Amid an ongoing scandal over misuse of jailhouse informants, Orange County Sheriff Sandra Hutchens received unanimous approval from county supervisors Tuesday to hire a “constitutional policing” advisor who would report directly to her.
The job, Hutchens said, will go to a law enforcement expert who will essentially act as an “insurance policy” for the county by proactively examining issues in the Sheriff’s Department that could lead to lawsuits. Her request comes on the heels of the resignation of Steve Connolly, the embattled director of the Office of Independent Review (OIR), which was created in 2008 after the jail beating death of John Chamberlain.
The U.S. Department of Justice began monitoring the county’s jails in response to Chamberlain’s death, and in spring 2014 it seemed to be close to wrapping up without legal action against the county.
But that all changed after the informants scandal made national headlines and supervisors announced plans to de-fund the OIR oversight office – a move they later reversed. In July, Justice Department officials said they would be keeping that jails investigation open as they monitor the informant allegations and the future of the OIR.
That federal scrutiny is a key reason for the new advisor job, Hutchens told supervisors Tuesday before the vote.
“I think it’s an important position, given that we still have the [Justice Department] still looking at our jails, and San Bernardino County was just sued by the Prison Law Office,” Hutchens said.
And though Hutchens didn’t mention the jailhouse informants scandal Tuesday, there have been many calls for increased scrutiny of the department and the district attorney’s office since revelations that sheriff’s deputies and DA prosecutors violated the rights of criminal defendants by not disclosing key evidence regarding informants to defense attorneys. A judge has also accused deputies of committing perjury, which they dispute.
Supervisor Todd Spitzer said he supported the position as part of a larger effort to increase oversight of local law enforcement. “I think the public has lost of lot of confidence in law enforcement,” Spitzer said.
Spitzer led his questioning Tuesday by asking the sheriff how she plans to recruit for the position.
Hutchens said she’d run an open recruitment, and wants an attorney who is a “police oversight specialist, preferably someone with civil rights experience.”
County insiders have hinted that Connolly, who has drawn harsh criticism from supervisors and others who feel his office has not lived up to its mission, might be Hutchens’ top choice for the new position. Connolly told the Orange County Register this week that he’s considering whether to apply for the job.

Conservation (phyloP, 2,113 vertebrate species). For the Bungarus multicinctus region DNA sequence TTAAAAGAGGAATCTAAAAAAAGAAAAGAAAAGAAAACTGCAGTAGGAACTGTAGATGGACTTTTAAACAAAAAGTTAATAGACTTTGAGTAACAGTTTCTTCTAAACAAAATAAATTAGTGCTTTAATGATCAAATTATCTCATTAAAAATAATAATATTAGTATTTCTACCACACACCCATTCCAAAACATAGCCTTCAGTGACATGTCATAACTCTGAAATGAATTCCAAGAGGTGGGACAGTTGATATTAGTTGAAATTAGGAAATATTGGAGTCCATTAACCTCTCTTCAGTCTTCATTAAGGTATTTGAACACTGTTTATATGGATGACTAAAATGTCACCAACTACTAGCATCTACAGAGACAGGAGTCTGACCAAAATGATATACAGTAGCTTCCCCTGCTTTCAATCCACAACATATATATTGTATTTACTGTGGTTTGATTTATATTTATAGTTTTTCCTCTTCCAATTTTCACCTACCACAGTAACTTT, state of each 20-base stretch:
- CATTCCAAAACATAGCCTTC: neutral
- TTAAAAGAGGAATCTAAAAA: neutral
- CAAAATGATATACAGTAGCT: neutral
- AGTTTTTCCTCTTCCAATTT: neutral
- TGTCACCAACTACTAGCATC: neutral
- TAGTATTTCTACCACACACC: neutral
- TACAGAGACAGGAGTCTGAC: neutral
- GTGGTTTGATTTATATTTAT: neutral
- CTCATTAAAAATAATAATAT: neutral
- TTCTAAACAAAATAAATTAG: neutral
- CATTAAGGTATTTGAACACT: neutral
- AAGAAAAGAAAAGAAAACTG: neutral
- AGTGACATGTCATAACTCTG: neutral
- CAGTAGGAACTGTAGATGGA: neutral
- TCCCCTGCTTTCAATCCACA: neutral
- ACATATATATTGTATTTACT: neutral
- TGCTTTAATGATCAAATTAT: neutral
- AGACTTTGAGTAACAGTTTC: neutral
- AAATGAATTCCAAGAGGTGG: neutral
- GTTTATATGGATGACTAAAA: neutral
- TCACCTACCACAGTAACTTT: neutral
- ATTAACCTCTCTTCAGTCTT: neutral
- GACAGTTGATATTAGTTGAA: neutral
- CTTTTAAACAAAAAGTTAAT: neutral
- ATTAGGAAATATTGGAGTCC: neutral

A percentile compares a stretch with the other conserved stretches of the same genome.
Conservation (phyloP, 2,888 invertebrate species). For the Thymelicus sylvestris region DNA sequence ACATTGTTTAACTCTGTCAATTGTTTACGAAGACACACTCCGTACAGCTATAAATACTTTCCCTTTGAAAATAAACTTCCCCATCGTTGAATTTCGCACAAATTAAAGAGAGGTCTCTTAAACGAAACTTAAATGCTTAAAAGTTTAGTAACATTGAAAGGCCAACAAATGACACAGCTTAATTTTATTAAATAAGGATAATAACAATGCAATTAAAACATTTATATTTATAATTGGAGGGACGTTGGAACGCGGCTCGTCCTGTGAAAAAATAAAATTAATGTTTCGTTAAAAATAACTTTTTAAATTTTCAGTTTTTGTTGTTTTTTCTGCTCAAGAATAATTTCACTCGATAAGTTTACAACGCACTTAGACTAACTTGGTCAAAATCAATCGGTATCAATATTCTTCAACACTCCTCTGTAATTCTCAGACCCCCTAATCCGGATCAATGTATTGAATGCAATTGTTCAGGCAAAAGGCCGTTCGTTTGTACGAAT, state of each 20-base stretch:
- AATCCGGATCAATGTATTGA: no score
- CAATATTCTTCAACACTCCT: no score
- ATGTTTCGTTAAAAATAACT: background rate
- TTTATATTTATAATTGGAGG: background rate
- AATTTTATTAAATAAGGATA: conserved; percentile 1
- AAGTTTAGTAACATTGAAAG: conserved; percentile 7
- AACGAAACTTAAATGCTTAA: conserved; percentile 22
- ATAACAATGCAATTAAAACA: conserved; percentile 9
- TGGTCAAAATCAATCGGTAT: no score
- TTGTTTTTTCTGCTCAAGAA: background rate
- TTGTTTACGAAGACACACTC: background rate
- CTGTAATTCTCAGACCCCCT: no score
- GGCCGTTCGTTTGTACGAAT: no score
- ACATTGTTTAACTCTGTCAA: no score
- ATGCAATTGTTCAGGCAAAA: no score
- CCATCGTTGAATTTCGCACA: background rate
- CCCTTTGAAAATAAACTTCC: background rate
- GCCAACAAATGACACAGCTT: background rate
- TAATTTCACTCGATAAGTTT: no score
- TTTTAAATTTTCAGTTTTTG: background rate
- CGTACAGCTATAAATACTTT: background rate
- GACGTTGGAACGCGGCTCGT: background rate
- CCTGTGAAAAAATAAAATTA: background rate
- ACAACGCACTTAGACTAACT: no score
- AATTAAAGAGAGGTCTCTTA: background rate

Hutchens said her new advisor wouldn’t be advising her on legal cases, but rather how to improve policies and procedures when it comes to deputy-involved shootings and other issues.
The cost impact of the position is estimated to be an extra $123,000 per year.
The growth of Hutchens’ executive ranks was also a subject of discussion on Tuesday, with Chairwoman Lisa Bartlett remarking that it “has really grown.”
Hutchens disputed Bartlett’s assertion, saying that in 2008 when she laid off many members of her command staff, “we were the thinnest” in executive staffing among other local law enforcement agencies, and that the same holds true today.
“I can compare again and show this board and show that we are still, in my estimation, very thin at the top,” she said, adding that the department’s exposure to lawsuits underscores the importance of strong oversight.
“I believe that management supervision is extremely important,” Hutchens said.
The sheriff’s deputies’ union criticized Hutchens for asking for focusing on a new manager before addressing management problems the union says may have contributed to the recent jail escape.
Three inmates, all of whom were accused of violent crimes, were able to break out of the sheriff’s Santa Ana jail complex in January and spend several days on the run. One escapee later turned himself in and the other two were caught in San Francisco after a homeless man recognized them and alerted police.
The union later sued, alleging that mismanagement and negligence by higher-ups may have contributed to the jailbreak.
“It is disappointing the Sheriff made adding another executive to her command staff a priority over correcting the unsafe staffing levels, unreliable radios and other unacceptable safety conditions which continue to persist at the Central Men’s Jail nearly two months after three inmates cut their way out of the jail facility and escaped,” said Tom Dominguez, president of the Association of Orange County Deputy Sheriffs.
Hutchens’ spokesman declined to respond to the union’s statement.
Nick Gerda covers county government for Voice of OC. He can be reached at firstname.lastname@example.org.